Some grammar/punctuation nit-picks:

"After we got home we went to our separate rooms for the night with no more thoughts about the awkward episode earlier that evening."  - I think this is missing a comma or two.

"I close the door behind me and remember that tomorrow is our new semester" - maybe change "our new semester" to "the new semester?"

"I’m sprawled out on my desk with closed eyes as a prime example of the lazy student, when someone calls out for me again." - Something feels off about this sentence. I'd suggest breaking it up just to be sure... or maybe BTW's dormant proofreader/managing editor can help us out  ;)

You've also switched to using first-person present-tense in the narration, while my chapter was mostly first-person past-tense. This isn't really a complaint though. I think it'd be interesting if the next writers added their own unique style to their chapters.

MoonlightBomber

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Re: Writing Workshop: Discussion
« Reply #4 on: June 16, 2010, 05:37:44 pm »
Alright, now that I've read and understood the first two chapters, there's another nitpick I'm noticing. "Cozy" was misspelled as "cosy". Or is it British English?

So... my plan for chapter 3 is... pump up the action for the latter half of the day. But expect it after the weekend since I'll be busy preparing for an upcoming convention.

number473

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Re: Writing Workshop: Discussion
« Reply #5 on: June 17, 2010, 08:54:19 am »
The main issue I note is a bit of tense trouble. I can't really tell you if it's fifth-person participating perfect prefect or what, since I'm not really clued-up on the terminology, but I did note that there is a bit of an inconsistency between past and present tense.

For example:
"After we got home we went to our separate rooms for the night..."
"I close the door behind me..."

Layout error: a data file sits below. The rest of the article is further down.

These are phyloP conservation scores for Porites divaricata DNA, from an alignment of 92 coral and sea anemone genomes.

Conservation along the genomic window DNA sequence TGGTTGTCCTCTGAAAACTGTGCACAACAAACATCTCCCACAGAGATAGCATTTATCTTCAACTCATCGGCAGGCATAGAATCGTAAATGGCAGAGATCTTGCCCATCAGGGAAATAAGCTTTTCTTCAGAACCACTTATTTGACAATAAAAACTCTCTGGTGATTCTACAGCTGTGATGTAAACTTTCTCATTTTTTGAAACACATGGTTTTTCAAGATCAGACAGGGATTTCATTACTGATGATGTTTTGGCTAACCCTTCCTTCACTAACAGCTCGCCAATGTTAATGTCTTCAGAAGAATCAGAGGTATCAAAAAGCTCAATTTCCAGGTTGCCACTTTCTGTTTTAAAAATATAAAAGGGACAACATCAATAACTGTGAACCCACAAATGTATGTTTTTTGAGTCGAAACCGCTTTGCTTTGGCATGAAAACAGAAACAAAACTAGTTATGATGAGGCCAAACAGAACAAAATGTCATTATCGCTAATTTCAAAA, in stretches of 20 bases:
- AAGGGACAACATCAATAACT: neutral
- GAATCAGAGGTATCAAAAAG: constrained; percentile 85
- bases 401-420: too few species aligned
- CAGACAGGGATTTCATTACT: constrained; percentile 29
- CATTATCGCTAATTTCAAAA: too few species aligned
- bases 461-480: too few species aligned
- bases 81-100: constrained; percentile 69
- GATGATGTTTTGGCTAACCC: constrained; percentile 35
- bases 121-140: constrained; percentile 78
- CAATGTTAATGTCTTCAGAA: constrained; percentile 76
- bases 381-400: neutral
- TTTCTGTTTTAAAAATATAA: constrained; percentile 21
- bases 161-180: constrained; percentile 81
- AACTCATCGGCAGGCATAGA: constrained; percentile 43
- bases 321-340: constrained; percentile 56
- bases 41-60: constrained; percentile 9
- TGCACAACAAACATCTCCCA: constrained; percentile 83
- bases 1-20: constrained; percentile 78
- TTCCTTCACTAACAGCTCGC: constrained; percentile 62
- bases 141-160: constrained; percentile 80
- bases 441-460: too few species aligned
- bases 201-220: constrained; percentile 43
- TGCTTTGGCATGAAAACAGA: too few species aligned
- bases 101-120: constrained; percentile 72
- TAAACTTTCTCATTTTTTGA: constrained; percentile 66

(These are the starts of two consecutive paragraphs)
The former is past tense, the latter present. This can be somewhat jarring to the reader - the change-over, I mean. Either past or present tense is okay, you just need to make sure you know which one you're using and stick to it. The problem shows up more often in first-person writing since in third person the usual thing is to just stick to past tense.

Another example of this is:
"As we leave the hallway behind I’m sure I heard giggling somewhere behind me."

"I’m sprawled out on my desk with closed eyes as a prime example of the lazy student, when someone calls out for me again."
Should be "prime example of a lazy student." You usually call out to someone. But I think that it is the single comma there that is throwing things off the most. Maybe this:
"I'm sprawled out on my desk with closed eyes, as the prime example of a lazy student, when someone calls out to me."

"...of the little girl on the picture..."
Should be "in the picture."

Ellipses should be exactly 3 dots. Although I willing to let it go as a stylistic choice because it's the only thing in the quotes.

And:
Quote from: dictionary.com
Also,  cosy,  cozey, cozie.

You got me with the misdirection too. I would have liked to see more of their conversation at lunch, though. It seems to me that their relationship hasn't really been 'demonstrated' to the reader yet.

Hime

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Re: Writing Workshop: Discussion
« Reply #6 on: June 18, 2010, 05:34:35 pm »
My comments on chapter 1:

Overall, I like the style a lot. I think it has a kind of movie-like feel due to the way the story progresses. The first-person narrative has been richly written and somehow tells the reader a lot about the protagonist, I think.

I see two points worth developing upon: first one is, I don't know whether or not this was intentional, but the beginning of the story (where the matter with Akiko is handled) has a different tempo from the rest of the text. As a reader, I felt it was a lot 'slower', which can be a good thing, but I'm not sure if you want that to happen right at the beginning of the story where the reader has to choose between reading and not reading.